at hand. ' Doctor Chappell hastily ad
ministered an opiate, under which Mr.
Rockefeller partially revived, but be
fore the examination could be re
sumed the doctor interposed:
strongly urge you not to pro-
f ceedhe sa,id, 'as In doing so you are
end&ngerihgr hla life at .the present
in-the examination Mr. Rockefeller
said, in i answer to Mr. Untermyer'a
question, that his residence was 689
Fifth avenue, New York. That he had
never played a game of golf In his
life. ' Remembered Oe organization
of the Amalgamated Copper company
in 1898. It was at this point that Mr.
ORDER WARSHIPS SOUTH
Dreadnoughts Are Sent to Central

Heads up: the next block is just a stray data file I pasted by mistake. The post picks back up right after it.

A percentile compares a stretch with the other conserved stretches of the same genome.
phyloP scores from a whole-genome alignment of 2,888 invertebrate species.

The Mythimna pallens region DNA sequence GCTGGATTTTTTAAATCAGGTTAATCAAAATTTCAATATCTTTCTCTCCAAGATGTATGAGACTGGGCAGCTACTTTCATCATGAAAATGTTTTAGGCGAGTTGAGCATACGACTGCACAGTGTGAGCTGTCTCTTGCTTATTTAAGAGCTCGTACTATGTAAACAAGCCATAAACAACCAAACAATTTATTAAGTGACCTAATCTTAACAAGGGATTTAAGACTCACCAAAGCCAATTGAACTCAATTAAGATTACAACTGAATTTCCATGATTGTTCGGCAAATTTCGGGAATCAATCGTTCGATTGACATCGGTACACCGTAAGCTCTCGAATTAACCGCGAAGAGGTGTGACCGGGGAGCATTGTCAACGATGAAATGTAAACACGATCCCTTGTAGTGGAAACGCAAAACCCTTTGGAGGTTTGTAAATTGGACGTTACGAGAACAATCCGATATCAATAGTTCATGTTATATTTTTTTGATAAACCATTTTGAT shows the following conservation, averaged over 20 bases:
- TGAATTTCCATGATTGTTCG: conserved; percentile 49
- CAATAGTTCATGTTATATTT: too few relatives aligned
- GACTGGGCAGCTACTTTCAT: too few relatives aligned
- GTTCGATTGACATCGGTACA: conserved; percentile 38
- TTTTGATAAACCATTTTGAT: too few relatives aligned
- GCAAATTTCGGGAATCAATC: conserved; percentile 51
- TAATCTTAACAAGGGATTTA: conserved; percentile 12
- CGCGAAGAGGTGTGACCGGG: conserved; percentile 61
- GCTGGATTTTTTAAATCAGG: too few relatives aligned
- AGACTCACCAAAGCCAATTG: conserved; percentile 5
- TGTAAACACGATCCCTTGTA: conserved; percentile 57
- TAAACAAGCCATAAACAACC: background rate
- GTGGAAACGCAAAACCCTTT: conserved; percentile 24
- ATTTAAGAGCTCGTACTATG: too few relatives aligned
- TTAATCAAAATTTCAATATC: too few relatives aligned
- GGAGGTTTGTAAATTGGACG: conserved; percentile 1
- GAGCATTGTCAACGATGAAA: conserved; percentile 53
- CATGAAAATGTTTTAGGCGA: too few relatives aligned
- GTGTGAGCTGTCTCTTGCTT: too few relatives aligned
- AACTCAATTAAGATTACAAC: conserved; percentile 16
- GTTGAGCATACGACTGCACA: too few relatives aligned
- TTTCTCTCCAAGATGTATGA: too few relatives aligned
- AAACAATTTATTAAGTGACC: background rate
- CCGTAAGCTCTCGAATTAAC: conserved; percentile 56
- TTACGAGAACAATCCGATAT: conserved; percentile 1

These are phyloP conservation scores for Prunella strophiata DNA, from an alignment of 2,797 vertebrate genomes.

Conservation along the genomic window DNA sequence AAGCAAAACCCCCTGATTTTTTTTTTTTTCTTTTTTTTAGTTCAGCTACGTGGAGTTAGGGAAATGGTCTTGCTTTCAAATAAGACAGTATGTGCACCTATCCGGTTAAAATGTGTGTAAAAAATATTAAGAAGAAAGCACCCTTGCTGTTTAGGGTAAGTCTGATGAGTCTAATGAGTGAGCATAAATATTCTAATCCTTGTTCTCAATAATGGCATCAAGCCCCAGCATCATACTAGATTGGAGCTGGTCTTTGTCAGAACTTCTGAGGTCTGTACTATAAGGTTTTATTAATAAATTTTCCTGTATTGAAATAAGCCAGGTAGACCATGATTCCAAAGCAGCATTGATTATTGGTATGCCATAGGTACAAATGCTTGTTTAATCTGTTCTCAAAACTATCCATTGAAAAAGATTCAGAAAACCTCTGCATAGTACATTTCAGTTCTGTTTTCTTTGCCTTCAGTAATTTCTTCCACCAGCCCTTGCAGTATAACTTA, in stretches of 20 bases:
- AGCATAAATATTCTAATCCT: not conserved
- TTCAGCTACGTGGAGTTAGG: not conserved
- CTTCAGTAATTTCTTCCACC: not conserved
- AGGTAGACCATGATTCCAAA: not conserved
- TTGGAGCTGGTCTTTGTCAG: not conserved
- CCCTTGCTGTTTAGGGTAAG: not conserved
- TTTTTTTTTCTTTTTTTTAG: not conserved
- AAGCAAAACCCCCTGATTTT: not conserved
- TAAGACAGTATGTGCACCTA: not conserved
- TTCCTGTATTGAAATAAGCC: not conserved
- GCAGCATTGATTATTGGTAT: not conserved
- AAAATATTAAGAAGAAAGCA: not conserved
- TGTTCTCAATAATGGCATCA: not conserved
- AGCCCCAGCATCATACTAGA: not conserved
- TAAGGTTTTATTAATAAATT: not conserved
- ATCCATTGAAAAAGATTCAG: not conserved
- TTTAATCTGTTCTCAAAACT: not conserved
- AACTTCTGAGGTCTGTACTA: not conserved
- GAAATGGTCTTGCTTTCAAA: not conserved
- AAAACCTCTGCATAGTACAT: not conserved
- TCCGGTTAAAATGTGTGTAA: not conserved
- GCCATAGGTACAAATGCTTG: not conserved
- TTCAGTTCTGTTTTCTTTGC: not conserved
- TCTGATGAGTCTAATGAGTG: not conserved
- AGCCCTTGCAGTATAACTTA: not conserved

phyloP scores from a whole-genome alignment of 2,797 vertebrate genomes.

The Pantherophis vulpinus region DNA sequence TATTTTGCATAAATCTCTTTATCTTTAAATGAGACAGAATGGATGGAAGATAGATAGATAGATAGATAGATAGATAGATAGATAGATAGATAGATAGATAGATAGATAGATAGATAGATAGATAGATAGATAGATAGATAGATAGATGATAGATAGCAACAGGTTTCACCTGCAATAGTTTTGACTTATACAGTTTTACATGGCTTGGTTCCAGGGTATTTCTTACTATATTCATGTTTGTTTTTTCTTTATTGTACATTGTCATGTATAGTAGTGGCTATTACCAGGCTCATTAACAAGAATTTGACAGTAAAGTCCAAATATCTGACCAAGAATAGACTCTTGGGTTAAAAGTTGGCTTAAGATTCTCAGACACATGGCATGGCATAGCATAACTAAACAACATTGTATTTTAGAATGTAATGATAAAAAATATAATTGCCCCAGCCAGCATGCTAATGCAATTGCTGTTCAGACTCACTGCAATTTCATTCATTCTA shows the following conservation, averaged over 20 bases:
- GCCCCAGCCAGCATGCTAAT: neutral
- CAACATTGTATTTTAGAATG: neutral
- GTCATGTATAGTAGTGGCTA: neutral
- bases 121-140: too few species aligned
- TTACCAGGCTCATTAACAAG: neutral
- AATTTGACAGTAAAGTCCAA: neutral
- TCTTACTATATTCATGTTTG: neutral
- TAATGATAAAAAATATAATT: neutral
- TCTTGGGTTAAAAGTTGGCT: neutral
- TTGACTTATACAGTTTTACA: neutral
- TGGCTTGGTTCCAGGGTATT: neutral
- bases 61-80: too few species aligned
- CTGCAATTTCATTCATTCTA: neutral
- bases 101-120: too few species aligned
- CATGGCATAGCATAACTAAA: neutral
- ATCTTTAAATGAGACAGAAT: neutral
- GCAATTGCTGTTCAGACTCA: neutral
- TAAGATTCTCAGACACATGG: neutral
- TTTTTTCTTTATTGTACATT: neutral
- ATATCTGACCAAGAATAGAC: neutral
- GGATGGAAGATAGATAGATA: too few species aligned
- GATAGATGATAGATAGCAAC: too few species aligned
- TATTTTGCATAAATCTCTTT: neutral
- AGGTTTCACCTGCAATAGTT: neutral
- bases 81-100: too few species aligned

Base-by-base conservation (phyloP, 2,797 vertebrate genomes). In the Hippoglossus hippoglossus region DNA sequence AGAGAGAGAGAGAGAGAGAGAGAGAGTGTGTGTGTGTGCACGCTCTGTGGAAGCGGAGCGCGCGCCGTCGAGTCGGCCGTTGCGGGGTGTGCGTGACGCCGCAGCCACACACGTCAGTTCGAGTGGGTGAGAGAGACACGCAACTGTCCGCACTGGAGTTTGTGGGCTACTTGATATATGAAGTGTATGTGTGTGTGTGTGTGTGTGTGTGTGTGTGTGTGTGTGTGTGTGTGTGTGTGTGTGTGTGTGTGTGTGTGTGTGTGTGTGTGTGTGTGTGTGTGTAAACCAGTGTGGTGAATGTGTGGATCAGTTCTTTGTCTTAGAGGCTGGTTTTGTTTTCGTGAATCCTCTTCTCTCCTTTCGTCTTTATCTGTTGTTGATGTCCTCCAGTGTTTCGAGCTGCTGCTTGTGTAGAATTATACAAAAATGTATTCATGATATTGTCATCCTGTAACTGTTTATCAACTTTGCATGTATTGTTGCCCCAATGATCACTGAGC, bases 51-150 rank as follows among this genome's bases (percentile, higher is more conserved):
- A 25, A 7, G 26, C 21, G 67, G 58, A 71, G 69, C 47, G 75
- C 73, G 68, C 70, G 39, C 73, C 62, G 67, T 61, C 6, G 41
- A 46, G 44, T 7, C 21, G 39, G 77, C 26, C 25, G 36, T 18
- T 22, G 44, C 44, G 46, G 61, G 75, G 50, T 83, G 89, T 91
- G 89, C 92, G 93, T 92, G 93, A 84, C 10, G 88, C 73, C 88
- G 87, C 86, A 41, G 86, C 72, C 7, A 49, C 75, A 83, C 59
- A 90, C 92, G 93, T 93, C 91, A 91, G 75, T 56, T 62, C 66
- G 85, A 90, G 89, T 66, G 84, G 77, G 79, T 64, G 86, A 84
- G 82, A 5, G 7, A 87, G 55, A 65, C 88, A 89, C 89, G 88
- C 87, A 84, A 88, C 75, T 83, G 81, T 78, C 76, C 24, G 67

America Indications of Much
Washington. Feb. 10. Fpur Ameri
can warships were ordered to Central
Ai&trica? to febsere; whatre believed
to be tindicati (mtfai'-jint est r Friday.
Tfcek ;Aniiap9lla:at?San Diego. Cat,
was' ordeid to f Amapala, Honduras :
the"Tveri at Acapulco, Mexico, was
ordered to Acajutla, Honduras: the
Dee Moines at San Domingo, was or
dered to Blueflelds. Nicaragua, and the
Nashville at New Orleans was ordered
io Porto Cortez or Porto Barrios.
- Asphalt Tank Blast Hurts Seven. .
Chicago, Feb.' lO.One man was fa
tally hur; and six pti era .painfully In
lurad'when an asp mdt , tank exploded
In the;pla'nt of the " Pa't''picanlte.
HIGH TURK IS KILLED
SCUTARI'S GOVERNOR SLAIN AND
TWO POSITIONS TAKEN.
Refugees Fle From Gallipoli to Trans
ports and Drown in Panic as
Rutgars Advance. . v :
London, Feb. 10. Scutari's governor
has been killed .and the important
positions of Rushati and Bardenjolt
have been captured by 60,000 Monte
negrins and Servians bombarding
Scutari, say Balkan war dispatches to
London papers. Taking an oath of